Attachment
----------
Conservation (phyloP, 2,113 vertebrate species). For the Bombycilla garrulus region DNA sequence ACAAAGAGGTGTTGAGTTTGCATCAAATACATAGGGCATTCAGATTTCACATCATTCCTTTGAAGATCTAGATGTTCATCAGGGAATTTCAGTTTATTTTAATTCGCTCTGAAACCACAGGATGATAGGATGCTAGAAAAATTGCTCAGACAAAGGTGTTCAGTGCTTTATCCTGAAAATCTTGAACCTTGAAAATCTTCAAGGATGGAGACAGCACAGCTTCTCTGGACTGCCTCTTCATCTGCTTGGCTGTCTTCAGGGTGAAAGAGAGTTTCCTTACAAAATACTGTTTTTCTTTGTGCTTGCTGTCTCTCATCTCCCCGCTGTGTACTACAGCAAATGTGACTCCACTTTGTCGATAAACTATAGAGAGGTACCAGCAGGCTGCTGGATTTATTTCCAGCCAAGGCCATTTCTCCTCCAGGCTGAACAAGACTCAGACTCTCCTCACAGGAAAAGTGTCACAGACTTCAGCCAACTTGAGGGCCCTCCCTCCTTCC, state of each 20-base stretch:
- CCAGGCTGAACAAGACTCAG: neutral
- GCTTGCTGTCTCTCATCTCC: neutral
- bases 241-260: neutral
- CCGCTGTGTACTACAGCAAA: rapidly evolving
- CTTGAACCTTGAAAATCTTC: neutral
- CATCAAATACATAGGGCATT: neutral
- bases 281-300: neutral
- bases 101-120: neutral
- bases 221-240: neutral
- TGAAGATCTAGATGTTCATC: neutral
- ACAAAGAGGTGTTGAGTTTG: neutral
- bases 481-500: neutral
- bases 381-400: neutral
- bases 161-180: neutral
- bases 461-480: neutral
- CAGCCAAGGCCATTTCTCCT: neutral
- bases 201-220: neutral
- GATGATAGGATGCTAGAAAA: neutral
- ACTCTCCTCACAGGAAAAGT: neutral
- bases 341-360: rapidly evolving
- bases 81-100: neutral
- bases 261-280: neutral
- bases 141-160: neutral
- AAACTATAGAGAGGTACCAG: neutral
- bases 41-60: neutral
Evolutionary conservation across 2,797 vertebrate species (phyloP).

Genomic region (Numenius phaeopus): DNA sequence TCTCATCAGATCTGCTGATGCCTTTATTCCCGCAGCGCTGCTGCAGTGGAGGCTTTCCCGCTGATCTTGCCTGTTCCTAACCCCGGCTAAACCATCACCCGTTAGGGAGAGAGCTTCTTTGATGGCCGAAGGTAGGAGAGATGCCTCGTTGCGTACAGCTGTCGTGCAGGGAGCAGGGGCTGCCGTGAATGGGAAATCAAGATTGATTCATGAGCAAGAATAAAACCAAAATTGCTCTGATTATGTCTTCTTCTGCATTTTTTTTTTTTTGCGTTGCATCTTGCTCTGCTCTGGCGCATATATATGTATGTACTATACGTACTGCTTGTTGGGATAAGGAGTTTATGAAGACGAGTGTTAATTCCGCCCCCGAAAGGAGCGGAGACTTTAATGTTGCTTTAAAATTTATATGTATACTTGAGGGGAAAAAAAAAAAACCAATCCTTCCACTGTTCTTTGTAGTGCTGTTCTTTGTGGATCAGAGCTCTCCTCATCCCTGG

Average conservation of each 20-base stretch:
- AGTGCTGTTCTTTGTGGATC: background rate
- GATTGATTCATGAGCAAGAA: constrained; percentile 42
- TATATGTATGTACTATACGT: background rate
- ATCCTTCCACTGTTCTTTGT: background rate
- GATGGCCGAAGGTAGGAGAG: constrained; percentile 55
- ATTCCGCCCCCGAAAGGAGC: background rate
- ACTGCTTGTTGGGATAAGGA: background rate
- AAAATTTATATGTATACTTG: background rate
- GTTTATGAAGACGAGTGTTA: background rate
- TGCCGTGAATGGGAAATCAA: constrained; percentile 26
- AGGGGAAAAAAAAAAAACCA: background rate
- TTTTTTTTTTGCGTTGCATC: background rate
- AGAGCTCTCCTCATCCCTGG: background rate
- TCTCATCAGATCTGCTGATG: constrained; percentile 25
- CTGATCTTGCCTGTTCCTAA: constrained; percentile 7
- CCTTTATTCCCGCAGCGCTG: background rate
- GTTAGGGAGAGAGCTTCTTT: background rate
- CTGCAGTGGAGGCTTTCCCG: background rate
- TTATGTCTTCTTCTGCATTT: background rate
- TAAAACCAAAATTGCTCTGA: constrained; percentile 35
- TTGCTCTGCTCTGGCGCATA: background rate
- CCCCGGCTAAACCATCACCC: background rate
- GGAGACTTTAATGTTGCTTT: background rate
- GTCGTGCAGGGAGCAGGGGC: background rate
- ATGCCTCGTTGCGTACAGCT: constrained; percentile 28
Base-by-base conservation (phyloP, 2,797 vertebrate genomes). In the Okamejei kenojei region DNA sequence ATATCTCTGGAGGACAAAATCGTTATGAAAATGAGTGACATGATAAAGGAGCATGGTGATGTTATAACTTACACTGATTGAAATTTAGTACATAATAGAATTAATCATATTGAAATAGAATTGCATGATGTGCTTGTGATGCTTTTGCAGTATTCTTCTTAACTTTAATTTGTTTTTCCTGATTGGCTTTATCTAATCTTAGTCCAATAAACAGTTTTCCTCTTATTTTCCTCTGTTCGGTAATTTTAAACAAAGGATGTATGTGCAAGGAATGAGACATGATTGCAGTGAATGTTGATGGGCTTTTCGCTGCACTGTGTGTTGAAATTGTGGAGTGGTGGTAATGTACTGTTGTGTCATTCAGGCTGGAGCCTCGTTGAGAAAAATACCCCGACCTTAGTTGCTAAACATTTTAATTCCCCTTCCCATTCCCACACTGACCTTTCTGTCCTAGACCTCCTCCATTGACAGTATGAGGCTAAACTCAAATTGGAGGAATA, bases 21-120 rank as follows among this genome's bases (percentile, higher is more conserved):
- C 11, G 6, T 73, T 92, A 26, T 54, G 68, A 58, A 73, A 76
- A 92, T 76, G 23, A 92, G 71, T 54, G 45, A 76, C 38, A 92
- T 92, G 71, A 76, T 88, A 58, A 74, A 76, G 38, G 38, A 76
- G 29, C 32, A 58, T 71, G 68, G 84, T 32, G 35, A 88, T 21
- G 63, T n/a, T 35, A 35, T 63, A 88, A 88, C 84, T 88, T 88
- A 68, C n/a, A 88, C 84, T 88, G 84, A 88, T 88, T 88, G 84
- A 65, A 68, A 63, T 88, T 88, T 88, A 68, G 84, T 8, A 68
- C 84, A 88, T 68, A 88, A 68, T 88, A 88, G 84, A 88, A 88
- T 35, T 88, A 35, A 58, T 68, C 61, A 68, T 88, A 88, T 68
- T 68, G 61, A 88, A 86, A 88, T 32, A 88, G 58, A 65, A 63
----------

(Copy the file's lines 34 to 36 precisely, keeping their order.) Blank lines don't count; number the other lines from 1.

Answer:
- GATGGCCGAAGGTAGGAGAG: constrained; percentile 55
- ATTCCGCCCCCGAAAGGAGC: background rate
- ACTGCTTGTTGGGATAAGGA: background rate